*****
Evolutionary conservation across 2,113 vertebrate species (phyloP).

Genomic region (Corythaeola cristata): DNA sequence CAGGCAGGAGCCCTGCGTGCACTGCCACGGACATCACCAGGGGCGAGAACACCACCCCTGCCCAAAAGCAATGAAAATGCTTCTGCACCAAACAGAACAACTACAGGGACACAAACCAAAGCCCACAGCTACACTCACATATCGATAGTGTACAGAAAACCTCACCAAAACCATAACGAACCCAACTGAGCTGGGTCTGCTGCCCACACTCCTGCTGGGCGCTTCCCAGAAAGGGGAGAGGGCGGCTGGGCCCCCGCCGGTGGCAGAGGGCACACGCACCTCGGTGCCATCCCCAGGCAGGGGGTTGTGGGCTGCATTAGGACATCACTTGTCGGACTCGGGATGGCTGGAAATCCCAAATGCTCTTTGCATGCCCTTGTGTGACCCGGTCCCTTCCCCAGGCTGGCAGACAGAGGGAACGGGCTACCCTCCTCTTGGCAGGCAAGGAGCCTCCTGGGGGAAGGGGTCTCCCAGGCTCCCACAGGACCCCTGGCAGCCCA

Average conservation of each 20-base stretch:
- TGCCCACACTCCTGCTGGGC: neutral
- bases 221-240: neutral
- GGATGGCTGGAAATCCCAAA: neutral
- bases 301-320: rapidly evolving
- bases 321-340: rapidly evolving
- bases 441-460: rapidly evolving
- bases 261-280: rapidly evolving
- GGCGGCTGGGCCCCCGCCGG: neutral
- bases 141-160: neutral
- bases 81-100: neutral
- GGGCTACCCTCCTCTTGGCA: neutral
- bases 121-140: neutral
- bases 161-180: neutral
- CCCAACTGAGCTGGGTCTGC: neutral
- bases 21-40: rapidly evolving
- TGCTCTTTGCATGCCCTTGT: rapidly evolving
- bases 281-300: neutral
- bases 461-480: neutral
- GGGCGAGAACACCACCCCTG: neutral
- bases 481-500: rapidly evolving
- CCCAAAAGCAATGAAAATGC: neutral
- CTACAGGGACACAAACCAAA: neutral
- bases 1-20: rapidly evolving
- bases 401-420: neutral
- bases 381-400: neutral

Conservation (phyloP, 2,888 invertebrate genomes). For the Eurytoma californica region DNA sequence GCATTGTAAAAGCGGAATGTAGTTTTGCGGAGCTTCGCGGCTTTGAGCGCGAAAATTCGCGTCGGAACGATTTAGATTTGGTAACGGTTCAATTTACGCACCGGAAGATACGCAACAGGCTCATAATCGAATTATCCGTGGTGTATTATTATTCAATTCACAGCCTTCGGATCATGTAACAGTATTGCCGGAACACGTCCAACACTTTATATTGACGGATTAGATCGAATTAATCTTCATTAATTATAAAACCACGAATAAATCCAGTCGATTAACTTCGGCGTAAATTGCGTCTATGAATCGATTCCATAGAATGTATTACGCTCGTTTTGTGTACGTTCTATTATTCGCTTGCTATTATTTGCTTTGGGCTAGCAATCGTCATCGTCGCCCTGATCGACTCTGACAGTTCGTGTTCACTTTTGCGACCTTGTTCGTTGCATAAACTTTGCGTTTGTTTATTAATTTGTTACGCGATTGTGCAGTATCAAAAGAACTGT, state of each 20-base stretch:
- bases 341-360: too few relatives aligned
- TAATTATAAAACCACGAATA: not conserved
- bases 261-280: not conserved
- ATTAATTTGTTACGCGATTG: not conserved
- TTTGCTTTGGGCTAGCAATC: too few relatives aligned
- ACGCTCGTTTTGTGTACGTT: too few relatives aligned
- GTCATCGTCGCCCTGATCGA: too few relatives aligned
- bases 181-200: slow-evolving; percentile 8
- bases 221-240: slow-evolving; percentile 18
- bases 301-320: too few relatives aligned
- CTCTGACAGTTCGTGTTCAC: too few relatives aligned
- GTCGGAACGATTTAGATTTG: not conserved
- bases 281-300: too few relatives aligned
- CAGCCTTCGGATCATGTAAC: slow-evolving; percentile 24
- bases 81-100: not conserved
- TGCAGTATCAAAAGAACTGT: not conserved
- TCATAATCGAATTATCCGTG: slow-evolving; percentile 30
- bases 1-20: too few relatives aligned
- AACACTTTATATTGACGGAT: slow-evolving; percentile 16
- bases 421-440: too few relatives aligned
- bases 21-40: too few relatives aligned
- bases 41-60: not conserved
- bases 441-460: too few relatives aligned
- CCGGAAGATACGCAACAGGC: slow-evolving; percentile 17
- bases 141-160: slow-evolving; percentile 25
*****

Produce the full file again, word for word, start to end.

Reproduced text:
Evolutionary conservation across 2,113 vertebrate species (phyloP).

Genomic region (Corythaeola cristata): DNA sequence CAGGCAGGAGCCCTGCGTGCACTGCCACGGACATCACCAGGGGCGAGAACACCACCCCTGCCCAAAAGCAATGAAAATGCTTCTGCACCAAACAGAACAACTACAGGGACACAAACCAAAGCCCACAGCTACACTCACATATCGATAGTGTACAGAAAACCTCACCAAAACCATAACGAACCCAACTGAGCTGGGTCTGCTGCCCACACTCCTGCTGGGCGCTTCCCAGAAAGGGGAGAGGGCGGCTGGGCCCCCGCCGGTGGCAGAGGGCACACGCACCTCGGTGCCATCCCCAGGCAGGGGGTTGTGGGCTGCATTAGGACATCACTTGTCGGACTCGGGATGGCTGGAAATCCCAAATGCTCTTTGCATGCCCTTGTGTGACCCGGTCCCTTCCCCAGGCTGGCAGACAGAGGGAACGGGCTACCCTCCTCTTGGCAGGCAAGGAGCCTCCTGGGGGAAGGGGTCTCCCAGGCTCCCACAGGACCCCTGGCAGCCCA

Average conservation of each 20-base stretch:
- TGCCCACACTCCTGCTGGGC: neutral
- bases 221-240: neutral
- GGATGGCTGGAAATCCCAAA: neutral
- bases 301-320: rapidly evolving
- bases 321-340: rapidly evolving
- bases 441-460: rapidly evolving
- bases 261-280: rapidly evolving
- GGCGGCTGGGCCCCCGCCGG: neutral
- bases 141-160: neutral
- bases 81-100: neutral
- GGGCTACCCTCCTCTTGGCA: neutral
- bases 121-140: neutral
- bases 161-180: neutral
- CCCAACTGAGCTGGGTCTGC: neutral
- bases 21-40: rapidly evolving
- TGCTCTTTGCATGCCCTTGT: rapidly evolving
- bases 281-300: neutral
- bases 461-480: neutral
- GGGCGAGAACACCACCCCTG: neutral
- bases 481-500: rapidly evolving
- CCCAAAAGCAATGAAAATGC: neutral
- CTACAGGGACACAAACCAAA: neutral
- bases 1-20: rapidly evolving
- bases 401-420: neutral
- bases 381-400: neutral

Conservation (phyloP, 2,888 invertebrate genomes). For the Eurytoma californica region DNA sequence GCATTGTAAAAGCGGAATGTAGTTTTGCGGAGCTTCGCGGCTTTGAGCGCGAAAATTCGCGTCGGAACGATTTAGATTTGGTAACGGTTCAATTTACGCACCGGAAGATACGCAACAGGCTCATAATCGAATTATCCGTGGTGTATTATTATTCAATTCACAGCCTTCGGATCATGTAACAGTATTGCCGGAACACGTCCAACACTTTATATTGACGGATTAGATCGAATTAATCTTCATTAATTATAAAACCACGAATAAATCCAGTCGATTAACTTCGGCGTAAATTGCGTCTATGAATCGATTCCATAGAATGTATTACGCTCGTTTTGTGTACGTTCTATTATTCGCTTGCTATTATTTGCTTTGGGCTAGCAATCGTCATCGTCGCCCTGATCGACTCTGACAGTTCGTGTTCACTTTTGCGACCTTGTTCGTTGCATAAACTTTGCGTTTGTTTATTAATTTGTTACGCGATTGTGCAGTATCAAAAGAACTGT, state of each 20-base stretch:
- bases 341-360: too few relatives aligned
- TAATTATAAAACCACGAATA: not conserved
- bases 261-280: not conserved
- ATTAATTTGTTACGCGATTG: not conserved
- TTTGCTTTGGGCTAGCAATC: too few relatives aligned
- ACGCTCGTTTTGTGTACGTT: too few relatives aligned
- GTCATCGTCGCCCTGATCGA: too few relatives aligned
- bases 181-200: slow-evolving; percentile 8
- bases 221-240: slow-evolving; percentile 18
- bases 301-320: too few relatives aligned
- CTCTGACAGTTCGTGTTCAC: too few relatives aligned
- GTCGGAACGATTTAGATTTG: not conserved
- bases 281-300: too few relatives aligned
- CAGCCTTCGGATCATGTAAC: slow-evolving; percentile 24
- bases 81-100: not conserved
- TGCAGTATCAAAAGAACTGT: not conserved
- TCATAATCGAATTATCCGTG: slow-evolving; percentile 30
- bases 1-20: too few relatives aligned
- AACACTTTATATTGACGGAT: slow-evolving; percentile 16
- bases 421-440: too few relatives aligned
- bases 21-40: too few relatives aligned
- bases 41-60: not conserved
- bases 441-460: too few relatives aligned
- CCGGAAGATACGCAACAGGC: slow-evolving; percentile 17
- bases 141-160: slow-evolving; percentile 25